I use a Canon EOS Rebel T3 camera with an EFS 18-55mm lens.  I shoot in natural light from a west-facing window in my work room and use a large piece of charcoal grey faux suede for my background and prop coverings.  Most days I can cheat and use the “Creative Auto” function with the “Darker” setting, Background Blur one point to the left , and no flash.  Using natural light, however, restricts my photography to the morning hours.

Now for a step-by-step tutorial of my method using Elements 10!

The first thing I do is look through each shot and discard any that are not in focus.  To do this, I open the file location where my photographs are stored, and then enlarge each shot to 100%.  If your photograph is not in focus, no amount of editing software will fix it.  I use the Picassa Photo Viewer, which allows me to double-click the first photo and then zoom it out to 100% using the 1:1 ratio button.  This photo is nicely focused and will be used throughout the rest of this tutorial (to view any of the following photographs at their full size, right click on the image and choose “View Image”; you’ll need to use your browser’s back arrow to return to the post):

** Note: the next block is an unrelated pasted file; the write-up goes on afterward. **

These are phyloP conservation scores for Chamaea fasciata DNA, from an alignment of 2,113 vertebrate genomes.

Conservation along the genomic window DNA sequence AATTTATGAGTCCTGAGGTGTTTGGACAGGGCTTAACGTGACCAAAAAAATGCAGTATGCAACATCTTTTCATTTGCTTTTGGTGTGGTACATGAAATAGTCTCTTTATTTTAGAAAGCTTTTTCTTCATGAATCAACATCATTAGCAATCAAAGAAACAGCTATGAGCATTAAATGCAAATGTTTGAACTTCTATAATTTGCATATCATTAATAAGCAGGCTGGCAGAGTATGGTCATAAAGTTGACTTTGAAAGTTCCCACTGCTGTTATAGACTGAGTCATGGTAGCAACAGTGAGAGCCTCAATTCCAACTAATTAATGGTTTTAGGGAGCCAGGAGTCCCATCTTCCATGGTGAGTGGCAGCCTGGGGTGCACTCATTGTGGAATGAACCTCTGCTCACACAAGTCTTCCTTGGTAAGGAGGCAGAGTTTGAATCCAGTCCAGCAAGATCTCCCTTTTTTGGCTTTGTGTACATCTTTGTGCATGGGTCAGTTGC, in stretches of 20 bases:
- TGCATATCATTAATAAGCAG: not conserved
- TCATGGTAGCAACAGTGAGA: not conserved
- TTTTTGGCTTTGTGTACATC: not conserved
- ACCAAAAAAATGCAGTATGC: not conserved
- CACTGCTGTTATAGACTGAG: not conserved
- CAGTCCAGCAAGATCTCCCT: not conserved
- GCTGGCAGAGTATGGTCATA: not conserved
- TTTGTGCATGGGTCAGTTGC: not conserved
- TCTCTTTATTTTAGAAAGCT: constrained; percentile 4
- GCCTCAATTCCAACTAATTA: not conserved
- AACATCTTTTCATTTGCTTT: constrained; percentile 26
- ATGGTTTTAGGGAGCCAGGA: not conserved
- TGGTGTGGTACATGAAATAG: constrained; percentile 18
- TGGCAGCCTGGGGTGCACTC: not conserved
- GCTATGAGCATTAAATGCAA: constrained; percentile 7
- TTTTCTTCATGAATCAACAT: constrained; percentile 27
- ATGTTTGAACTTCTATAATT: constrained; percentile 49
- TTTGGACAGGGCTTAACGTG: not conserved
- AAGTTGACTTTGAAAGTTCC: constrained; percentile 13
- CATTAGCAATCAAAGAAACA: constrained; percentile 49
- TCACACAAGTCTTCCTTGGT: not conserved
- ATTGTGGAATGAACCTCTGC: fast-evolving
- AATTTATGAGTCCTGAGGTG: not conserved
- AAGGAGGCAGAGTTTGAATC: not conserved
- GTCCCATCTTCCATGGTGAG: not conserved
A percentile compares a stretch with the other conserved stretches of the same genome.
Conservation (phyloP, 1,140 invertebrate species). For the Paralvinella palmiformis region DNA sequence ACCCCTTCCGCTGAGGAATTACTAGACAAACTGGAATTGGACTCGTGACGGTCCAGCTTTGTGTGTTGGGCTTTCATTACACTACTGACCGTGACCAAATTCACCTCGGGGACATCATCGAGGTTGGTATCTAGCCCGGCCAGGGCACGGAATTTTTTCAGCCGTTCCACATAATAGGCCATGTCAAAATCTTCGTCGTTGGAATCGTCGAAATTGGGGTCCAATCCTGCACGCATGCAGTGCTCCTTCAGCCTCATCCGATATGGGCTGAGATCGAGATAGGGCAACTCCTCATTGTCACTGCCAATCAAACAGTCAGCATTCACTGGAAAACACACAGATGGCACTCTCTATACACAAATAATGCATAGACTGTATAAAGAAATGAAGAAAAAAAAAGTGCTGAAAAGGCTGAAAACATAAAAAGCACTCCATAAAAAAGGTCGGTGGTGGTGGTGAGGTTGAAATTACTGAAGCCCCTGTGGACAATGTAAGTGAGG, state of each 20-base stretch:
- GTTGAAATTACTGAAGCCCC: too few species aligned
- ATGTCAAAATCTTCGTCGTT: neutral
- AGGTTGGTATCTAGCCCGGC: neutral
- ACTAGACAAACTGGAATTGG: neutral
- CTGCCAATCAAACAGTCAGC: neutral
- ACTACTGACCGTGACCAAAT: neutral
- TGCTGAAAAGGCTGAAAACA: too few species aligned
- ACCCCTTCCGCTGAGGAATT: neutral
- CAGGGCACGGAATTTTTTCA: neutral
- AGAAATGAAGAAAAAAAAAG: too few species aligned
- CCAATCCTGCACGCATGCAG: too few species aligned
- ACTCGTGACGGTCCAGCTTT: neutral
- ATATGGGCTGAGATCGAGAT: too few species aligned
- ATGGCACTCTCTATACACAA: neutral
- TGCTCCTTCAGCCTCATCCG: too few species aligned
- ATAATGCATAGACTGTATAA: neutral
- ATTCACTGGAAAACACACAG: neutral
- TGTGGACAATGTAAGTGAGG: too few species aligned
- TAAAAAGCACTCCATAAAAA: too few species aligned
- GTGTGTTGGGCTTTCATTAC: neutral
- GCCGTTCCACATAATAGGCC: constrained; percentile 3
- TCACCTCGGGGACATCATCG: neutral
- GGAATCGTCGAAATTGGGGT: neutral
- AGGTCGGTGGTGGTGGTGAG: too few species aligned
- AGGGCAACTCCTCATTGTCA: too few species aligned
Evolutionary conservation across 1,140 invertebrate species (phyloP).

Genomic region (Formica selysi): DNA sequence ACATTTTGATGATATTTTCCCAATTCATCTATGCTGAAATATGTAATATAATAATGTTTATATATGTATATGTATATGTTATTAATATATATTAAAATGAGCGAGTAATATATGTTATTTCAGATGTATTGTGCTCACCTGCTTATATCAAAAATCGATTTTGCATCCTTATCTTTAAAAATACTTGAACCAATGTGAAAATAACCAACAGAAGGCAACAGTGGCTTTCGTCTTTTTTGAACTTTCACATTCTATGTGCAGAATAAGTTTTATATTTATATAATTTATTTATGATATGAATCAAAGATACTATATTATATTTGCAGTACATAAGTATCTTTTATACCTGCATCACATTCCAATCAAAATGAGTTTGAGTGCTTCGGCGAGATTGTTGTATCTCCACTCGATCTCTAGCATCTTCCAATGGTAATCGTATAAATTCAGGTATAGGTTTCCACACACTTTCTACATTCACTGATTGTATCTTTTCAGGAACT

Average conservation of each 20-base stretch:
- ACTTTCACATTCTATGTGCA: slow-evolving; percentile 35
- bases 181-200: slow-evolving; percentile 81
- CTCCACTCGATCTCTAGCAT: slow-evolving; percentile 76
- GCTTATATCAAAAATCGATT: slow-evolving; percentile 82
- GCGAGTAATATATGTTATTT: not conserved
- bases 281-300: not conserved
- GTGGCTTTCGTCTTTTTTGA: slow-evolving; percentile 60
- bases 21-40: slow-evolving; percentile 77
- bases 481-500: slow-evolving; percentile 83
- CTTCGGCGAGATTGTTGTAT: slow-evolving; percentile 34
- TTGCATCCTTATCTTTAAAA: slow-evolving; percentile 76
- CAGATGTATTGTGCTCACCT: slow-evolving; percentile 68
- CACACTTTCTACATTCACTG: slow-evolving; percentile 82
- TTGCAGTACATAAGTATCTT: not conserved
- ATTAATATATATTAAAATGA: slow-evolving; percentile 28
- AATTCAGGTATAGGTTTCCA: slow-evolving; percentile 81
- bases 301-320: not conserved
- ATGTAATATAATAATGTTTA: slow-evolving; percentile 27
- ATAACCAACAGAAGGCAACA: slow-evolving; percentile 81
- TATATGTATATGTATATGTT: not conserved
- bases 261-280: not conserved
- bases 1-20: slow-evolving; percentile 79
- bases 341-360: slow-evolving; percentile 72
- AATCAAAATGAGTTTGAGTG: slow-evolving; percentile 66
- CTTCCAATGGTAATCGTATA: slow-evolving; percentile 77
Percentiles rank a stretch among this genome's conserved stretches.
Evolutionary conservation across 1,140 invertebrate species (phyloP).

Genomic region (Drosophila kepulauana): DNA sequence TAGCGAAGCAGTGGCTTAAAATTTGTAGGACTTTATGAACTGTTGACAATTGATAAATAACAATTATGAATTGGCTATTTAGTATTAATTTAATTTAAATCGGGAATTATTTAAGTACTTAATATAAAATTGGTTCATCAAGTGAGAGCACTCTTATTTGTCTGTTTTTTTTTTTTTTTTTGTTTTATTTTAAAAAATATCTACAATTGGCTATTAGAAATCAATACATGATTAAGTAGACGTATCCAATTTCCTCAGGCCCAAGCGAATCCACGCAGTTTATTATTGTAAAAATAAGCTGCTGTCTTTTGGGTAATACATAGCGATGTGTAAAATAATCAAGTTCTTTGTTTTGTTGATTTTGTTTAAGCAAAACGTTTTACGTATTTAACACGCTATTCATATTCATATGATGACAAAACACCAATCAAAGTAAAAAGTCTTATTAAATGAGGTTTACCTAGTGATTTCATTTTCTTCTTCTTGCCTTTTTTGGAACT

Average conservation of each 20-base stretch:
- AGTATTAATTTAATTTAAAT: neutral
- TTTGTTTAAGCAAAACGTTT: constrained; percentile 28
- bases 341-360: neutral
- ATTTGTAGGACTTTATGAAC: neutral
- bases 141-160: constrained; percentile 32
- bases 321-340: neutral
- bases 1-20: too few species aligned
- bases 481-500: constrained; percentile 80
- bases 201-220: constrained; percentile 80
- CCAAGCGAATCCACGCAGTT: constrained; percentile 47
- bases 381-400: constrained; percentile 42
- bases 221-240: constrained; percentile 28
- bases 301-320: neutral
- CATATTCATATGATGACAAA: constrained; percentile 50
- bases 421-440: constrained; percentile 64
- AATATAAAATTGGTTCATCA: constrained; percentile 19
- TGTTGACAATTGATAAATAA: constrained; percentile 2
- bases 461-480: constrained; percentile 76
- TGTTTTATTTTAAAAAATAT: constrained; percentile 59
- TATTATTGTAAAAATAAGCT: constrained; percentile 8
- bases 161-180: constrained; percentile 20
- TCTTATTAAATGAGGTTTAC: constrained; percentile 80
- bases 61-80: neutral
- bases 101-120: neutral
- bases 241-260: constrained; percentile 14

Check Focus

Open Elements 10 to the Edit function and open your photograph:

Open in Elements

Looking a little lopsided there, eh?  Let’s correct that with the Straighten Tool.  Click on the tool and then hold down the mouse button to start the beginning of a line and continue to hold down the button while you drag your mouse across the photo to create a line establishing the new orientation of the photo:

Prepare to Fix Alignment